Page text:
People from St. Matthews attended a weekend retreat at St. Mary’s Abbey McMahon retreat house in Wrentham, MA.
The following are some of their observations and reflections on the experience.
One of the patterns I grew up with was that Sunday was a “Holy Day of Obligation.” We were free to do whatever we wanted with the rest of the week as long as we were cleansed at church on Sundays. It was often rushed. Check it off the list. Get it over with so you could move on with your weekend. That’s the habit I adopted. And one I really never questioned until recently.
I prefer to believe there’s a reason we all literally come here to St. Matthews. It’s not just because it’s convenient to us because in Massachusetts a wide variety of churches are everywhere. I think we’re drawn together here, and just like dieting where eating the same foods do not help everyone lose or gain weight, the food we get here is unique to us. It makes us feel full in ways other places do not.
Science has confirmed this for us intellectually, but anyone who has ever dieted knows instinctively that when they try to lose weight their bodies fight desperately to keep them the way they were. They call it a physical set-point. It requires constant awareness and attention because on a cellular level we are fearful of starvation and our brains slow our metabolism so we can’t eat what we ate before and simply remain the same. Couldn’t it be possible that our soul behaves in a similar way?
It’s really hard to change a habit and create a new set-point. My sense is that retreats are one way to fix awareness on our mental chemistry and confirm what we already know deeply: that once we step away from church it’s really hard to maintain that same spiritual metabolism. I live so separately it’s hard for me to maintain relationships that deeply nourish my soul and I felt if I continued to treat church like a once-and-done Sunday only thing, the same messages that might have been plenty for me as a teenager are simply not powerful enough to maintain me as an adult in this stressful and conflict filled world.
So the retreat for me was about creating a new set-point. It left me feeling stronger and not as desperately hungry as I have been. It may not be the right diet for everyone, but it felt good to go through it with others in the same boat. I recommend it to anyone needing a bit more nourishment than a Sunday-only diet.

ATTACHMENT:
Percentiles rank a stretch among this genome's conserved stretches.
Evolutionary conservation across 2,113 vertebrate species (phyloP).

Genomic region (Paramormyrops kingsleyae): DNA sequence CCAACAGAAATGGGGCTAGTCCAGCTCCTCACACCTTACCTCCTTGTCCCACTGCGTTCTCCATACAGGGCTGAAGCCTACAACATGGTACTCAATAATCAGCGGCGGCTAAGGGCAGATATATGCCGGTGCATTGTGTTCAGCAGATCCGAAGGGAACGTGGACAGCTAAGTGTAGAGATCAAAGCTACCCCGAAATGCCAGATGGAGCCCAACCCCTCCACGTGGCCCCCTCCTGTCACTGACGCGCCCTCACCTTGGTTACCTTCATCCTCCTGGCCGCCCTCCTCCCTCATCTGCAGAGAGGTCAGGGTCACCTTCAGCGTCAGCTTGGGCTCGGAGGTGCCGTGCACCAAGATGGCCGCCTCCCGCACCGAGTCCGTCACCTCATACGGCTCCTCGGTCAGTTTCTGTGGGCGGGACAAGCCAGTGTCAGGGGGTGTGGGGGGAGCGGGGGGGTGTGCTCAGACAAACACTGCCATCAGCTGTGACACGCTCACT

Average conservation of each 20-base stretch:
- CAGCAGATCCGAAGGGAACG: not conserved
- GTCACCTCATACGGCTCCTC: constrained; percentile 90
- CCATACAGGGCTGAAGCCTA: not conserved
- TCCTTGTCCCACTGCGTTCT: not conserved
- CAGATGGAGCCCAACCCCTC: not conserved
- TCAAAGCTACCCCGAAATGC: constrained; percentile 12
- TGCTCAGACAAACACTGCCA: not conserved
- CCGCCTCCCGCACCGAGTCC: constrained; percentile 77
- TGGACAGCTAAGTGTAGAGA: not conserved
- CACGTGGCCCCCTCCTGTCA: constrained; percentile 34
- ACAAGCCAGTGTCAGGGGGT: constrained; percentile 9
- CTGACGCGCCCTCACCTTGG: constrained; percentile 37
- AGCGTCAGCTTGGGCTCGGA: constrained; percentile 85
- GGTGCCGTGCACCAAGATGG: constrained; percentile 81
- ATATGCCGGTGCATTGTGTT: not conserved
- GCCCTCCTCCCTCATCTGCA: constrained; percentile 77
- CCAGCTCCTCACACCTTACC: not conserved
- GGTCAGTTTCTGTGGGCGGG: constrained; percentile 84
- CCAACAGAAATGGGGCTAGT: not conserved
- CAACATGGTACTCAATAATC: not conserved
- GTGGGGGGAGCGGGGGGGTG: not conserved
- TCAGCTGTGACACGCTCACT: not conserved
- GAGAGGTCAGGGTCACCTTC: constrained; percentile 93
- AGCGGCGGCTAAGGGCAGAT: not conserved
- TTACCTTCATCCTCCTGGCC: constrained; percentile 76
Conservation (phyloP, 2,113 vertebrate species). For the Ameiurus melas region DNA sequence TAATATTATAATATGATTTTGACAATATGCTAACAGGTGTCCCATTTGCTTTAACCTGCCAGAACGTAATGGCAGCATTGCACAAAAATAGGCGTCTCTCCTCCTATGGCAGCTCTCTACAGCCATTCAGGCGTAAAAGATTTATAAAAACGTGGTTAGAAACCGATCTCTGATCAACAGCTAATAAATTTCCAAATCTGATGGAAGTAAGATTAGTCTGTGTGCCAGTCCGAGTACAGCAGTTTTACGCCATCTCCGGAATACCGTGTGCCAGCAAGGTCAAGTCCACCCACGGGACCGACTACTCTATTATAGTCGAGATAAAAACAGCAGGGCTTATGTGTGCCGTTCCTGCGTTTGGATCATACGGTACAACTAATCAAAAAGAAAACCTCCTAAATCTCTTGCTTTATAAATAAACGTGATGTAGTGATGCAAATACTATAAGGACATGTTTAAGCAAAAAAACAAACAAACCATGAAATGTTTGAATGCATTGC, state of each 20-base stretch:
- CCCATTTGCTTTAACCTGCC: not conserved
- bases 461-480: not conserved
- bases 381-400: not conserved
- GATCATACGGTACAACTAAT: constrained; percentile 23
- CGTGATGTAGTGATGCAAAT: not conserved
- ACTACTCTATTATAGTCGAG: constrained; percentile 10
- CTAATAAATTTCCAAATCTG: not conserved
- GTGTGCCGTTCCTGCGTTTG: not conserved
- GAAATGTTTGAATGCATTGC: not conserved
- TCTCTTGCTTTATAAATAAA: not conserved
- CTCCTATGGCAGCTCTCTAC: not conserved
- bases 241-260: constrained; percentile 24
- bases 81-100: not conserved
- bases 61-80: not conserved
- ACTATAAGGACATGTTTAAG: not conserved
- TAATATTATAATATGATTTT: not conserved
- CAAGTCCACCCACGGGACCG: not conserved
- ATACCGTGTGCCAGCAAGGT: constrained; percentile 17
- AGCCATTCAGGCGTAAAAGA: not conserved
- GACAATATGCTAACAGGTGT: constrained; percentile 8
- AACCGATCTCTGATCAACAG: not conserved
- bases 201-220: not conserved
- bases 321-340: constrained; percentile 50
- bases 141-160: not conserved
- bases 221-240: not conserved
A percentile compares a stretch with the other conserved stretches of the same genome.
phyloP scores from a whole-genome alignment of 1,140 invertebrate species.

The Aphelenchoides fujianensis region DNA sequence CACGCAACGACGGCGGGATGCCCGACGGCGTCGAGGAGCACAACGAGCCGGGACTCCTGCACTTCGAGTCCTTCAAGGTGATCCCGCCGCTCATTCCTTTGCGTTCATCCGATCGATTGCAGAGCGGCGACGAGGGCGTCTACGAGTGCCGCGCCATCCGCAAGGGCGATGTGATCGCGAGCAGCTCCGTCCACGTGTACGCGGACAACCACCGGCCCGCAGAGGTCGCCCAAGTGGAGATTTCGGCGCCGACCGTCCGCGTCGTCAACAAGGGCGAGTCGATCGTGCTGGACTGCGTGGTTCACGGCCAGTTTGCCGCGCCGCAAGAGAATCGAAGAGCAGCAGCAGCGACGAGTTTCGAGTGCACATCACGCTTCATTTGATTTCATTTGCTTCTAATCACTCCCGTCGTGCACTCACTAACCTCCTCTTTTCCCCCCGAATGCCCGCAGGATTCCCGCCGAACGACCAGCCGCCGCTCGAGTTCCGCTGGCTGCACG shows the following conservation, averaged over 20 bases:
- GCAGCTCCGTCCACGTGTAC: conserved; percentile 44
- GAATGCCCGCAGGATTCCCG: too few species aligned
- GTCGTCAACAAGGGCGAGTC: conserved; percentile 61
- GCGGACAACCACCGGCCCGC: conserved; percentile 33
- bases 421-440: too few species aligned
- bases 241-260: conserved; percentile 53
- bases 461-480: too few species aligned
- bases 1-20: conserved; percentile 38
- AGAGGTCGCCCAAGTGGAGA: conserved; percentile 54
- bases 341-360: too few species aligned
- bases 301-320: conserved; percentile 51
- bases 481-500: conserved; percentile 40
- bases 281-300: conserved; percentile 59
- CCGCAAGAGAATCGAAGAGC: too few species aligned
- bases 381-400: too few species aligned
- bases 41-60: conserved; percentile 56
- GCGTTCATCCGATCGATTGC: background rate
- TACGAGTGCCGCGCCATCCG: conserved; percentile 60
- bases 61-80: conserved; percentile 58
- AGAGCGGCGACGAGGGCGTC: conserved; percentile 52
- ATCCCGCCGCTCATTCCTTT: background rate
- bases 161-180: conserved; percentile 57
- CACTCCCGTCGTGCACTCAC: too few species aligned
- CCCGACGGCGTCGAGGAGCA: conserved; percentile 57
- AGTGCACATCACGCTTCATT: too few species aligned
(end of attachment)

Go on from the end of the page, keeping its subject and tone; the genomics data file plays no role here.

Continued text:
Here is my experience:
I am normally a quiet person and shy. Going to the retreat with St. Matthews members helped me to opened up my mind and soul even though it was not evident. I enjoyed the company of the members as we sing along praising God. I particularly enjoyed the singing, story- telling and of course the food.
Thank you very much for having me and I truly appreciate the priceless time doing things together and just having fun as a group.
They say a picture is worth a thousand words. Imagine yourself relaxing on the spacious porch of a turn of the century guest house on a sunny spring day. The setting is a hilltop surrounded by rolling meadows and forest trails. The people from St. Matthews that attended a weekend retreat at St. Mary’s Abbey McMahon retreat house in Wrentham, MA were blessed with this experience at our 2016 spring retreat. The fellowship and sharing were as inspiring and uplifting as the setting.
The theme of the weekend was exploring each individual’s story and discovering how our stories were part of God’s story. We are all at different places in our faith journey and each has his or her own unique perspective. We all have stories of both joy and pain. Wherever you find yourself on that journey of life, it is comforting to know that you have a faith community that is with you in your travels. We started to explore the importance of a faith community and the role it plays in our lives both individually and collectively. We laughed, we cried and we hugged and of course we shared many amazing meals in the true Methodist fashion.
I will leave you with a quote from the Mount Saint Mary’s Abbey website that beautifully sums up the value of a spiritual retreat.
“By gently and gradually gathering up the strands of your fragmented life into one whole, you will become the one…that can distribute yourself to others, and still have something left to take into the great solitude of your vast soul and rest in God.”
The retreat was a wonderful experience for me. I got a few things out of it. First I got to celebrate my annual restart with all of you. I had an opportunity to get to know some of you better and add to my my community. And finally I got to remember why my spiritual journey is important.
Many blessings to all of you!
I was grateful for the opportunity to get to know folks better and to talk about things that matter deeply. Being gathered together around the table for meals was such a visible sign of Jesus being present. It was nurturing and wonderful to be able to “take time our of time” and just be in the presence of God and each other.
For me, the retreat represented a chance to breathe freely and to be at peace with other people who were sharing a particular path on the long journey – I found time to reflect on community, friendship, nourishment and loving relationship. It was a profound experience to share the weekend with fellow faith travelers. I am grateful for each person who attended the retreat, as well as those who remained at home while we were ‘retreating’.
For me the retreat was a time of quiet, prayer and reflection, and time spent with companions. It didn’t change the direction of my life, but it was like a delicious, nutritious meal. It fed me.